eading regularly is probably one of the best practices you can engage in. It gives you an avenue to improve your memory, spark new ideas, gain knowledge, practice empathy, and so much more. Fiction, non-fiction, fan-fiction, and the rest are all valuable genres of reading, but how you read makes a difference too.
That’s where the Think Week comes into play. A Think Week is the practice of taking a ton of papers, articles, books, and other reading material with you on vacation for a week. Think of it as a deep dive reading sabbatical.
With your reading material in tow, you spend the entire week reading, writing, and exploring the ideas that you encounter. But you don’t just read in a linear manner, finishing one book and moving onto the next. Instead you read sporadically, jumping from book to book, in a very non-linear, almost chaotic manner.
“The think week might be the most valuable vacation you ever take.”
For example, you read a chapter of a fiction novel and then the abstract of a research paper and then some non-fiction and so on and so forth. In essence, you are allowing the books to intermingle and their ideas to combine, which lends itself to a very contemplative state of mind.
It is a practice that has been used through the ages, but has become more popular thanks to Steve Jobs, Mark Zuckerberg, and in particular Bill Gates, who use to share his notes on his personal Think Weeks at Microsoft.
So how exactly do you do this? Here’s the quick and dirty on how you can take your own Think Week and reap the benefits.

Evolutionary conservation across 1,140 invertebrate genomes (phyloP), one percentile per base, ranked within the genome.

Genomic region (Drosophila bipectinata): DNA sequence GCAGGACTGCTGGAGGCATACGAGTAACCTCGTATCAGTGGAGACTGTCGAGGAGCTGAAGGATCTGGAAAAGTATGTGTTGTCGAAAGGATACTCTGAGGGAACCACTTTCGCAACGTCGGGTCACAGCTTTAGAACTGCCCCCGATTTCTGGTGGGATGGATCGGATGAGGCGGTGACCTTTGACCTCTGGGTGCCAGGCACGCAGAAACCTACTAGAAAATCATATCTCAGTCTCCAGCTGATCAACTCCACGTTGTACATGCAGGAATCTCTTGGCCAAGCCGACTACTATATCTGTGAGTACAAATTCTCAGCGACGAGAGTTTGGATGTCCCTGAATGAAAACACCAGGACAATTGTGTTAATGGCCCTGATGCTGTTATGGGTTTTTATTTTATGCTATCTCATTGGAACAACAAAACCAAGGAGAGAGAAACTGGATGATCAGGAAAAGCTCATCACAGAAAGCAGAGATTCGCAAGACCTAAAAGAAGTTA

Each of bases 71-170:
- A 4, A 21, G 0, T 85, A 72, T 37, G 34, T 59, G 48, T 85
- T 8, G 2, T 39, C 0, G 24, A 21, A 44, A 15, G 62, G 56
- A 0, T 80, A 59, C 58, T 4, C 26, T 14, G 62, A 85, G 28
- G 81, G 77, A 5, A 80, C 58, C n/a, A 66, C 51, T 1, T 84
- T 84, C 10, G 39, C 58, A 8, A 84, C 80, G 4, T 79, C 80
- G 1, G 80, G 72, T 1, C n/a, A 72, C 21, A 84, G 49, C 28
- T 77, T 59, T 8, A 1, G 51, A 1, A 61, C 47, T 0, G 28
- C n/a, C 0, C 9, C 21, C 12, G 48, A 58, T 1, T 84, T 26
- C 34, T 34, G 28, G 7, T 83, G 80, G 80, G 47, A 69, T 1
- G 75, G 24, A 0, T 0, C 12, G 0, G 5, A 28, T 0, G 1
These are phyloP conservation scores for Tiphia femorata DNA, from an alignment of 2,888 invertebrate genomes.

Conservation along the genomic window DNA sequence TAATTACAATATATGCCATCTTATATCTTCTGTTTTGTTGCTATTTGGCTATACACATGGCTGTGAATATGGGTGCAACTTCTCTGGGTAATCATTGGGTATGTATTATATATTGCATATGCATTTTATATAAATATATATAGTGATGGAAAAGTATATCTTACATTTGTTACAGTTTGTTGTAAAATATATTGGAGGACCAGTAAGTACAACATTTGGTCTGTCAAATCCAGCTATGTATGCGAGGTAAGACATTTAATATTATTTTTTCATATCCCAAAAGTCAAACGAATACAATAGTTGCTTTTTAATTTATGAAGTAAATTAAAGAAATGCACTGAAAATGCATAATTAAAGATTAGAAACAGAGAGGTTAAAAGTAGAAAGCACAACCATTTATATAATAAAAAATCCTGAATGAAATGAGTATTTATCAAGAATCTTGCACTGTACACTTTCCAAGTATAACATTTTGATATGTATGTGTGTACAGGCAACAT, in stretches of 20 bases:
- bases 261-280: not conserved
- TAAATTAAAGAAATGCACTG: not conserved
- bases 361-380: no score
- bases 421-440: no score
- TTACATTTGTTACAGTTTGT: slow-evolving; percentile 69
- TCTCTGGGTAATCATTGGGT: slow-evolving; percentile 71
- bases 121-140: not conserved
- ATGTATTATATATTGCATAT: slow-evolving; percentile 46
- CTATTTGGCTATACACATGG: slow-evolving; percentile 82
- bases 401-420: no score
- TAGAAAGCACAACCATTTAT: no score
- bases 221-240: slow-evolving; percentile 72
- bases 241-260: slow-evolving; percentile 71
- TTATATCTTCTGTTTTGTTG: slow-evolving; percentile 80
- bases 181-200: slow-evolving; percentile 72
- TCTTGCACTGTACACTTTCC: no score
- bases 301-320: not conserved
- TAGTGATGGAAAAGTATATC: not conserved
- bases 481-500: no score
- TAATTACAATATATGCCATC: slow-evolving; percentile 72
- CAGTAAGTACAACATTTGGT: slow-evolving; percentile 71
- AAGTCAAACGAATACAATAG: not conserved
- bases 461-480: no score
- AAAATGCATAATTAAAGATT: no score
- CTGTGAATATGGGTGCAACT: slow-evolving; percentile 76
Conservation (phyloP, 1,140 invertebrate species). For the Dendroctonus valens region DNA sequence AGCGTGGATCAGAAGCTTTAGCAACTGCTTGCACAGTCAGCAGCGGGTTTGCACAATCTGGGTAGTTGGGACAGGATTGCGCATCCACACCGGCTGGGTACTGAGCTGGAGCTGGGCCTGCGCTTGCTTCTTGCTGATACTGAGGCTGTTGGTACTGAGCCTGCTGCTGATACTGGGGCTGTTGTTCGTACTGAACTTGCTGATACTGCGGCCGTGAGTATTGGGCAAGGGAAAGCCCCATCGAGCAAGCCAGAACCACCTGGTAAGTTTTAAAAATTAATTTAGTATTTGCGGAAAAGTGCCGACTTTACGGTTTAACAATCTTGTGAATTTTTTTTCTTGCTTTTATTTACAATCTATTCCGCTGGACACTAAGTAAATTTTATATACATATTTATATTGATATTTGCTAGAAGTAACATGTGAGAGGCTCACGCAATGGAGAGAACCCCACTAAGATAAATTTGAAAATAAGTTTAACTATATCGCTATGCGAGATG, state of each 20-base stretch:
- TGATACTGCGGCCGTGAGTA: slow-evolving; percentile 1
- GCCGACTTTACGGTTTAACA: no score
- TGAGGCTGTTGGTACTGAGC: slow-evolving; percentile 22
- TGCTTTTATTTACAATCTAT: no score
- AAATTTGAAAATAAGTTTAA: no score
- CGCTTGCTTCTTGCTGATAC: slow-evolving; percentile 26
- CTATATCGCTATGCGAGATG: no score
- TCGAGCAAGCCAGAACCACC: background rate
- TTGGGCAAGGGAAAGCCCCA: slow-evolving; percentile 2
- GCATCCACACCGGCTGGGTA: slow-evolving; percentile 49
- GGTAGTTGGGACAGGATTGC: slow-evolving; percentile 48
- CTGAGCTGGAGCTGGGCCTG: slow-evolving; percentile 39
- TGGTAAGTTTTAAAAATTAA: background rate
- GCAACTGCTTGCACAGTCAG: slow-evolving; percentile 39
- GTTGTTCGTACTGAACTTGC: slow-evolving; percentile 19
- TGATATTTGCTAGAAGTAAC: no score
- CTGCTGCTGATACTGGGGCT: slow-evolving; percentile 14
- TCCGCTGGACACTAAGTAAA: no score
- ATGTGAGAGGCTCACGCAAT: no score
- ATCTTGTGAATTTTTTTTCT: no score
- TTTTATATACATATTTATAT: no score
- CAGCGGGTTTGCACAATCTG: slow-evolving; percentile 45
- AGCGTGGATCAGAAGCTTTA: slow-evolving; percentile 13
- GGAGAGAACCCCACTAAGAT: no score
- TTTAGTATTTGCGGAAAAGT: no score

1. Go Alone
The most important ingredient is to make sure you go on this little vacation alone. People, no matter who they are, can be a distraction. By removing any temptation from the equation, you can truly focus on the purpose of the trip and get the most out of it.
2. Give Yourself Enough Time
I’d recommend at least giving yourself a full weekend to make the most of the practice. The idea is to have enough time to do some heavy mental lifting. You can squeeze in reading here and there in your daily life, but putting yourself through the paces for an extended period is when you truly reap the benefits. A weekend at minimum, but ideally a full week is what you should aim for.
3. Pick the Right Reading Material
The idea isn’t to just read up on the industry you’re already in. The idea is to explore everything EXCEPT what you see every day. To explore new ideas, fields, and genres and see what they can offer. When it comes to the thinking part, you’ll naturally come full circle, but look for those sparks elsewhere.
4. Simplify Your Routine
Make things as simple as you can. Pack quick and easy food you can make or just order in. The goal is to be present and focus on reading and contemplating. Part of this is cutting the cord from your technology. If you read on an e-reader or prefer to take notes on your device, that’s OK, but there’s no room for internet access on this trip. Ideally you can just take notes in your Commonplace Book.
5. Where You Go Doesn’t Have To Be Fancy
You don’t have to travel to a cabin up in the mountains or a lake house in the middle of nowhere. While that would be nice, it’s not a luxury we can all afford. Instead, try and find a suitable airbnb or offer to house sit for friends or family when they’re out of town. The vacation part is relative. The more important thing is to be in a new environment that is away from your normal distractions. If you can be close to nature that’s a plus.
6. Think About What You’ll Think About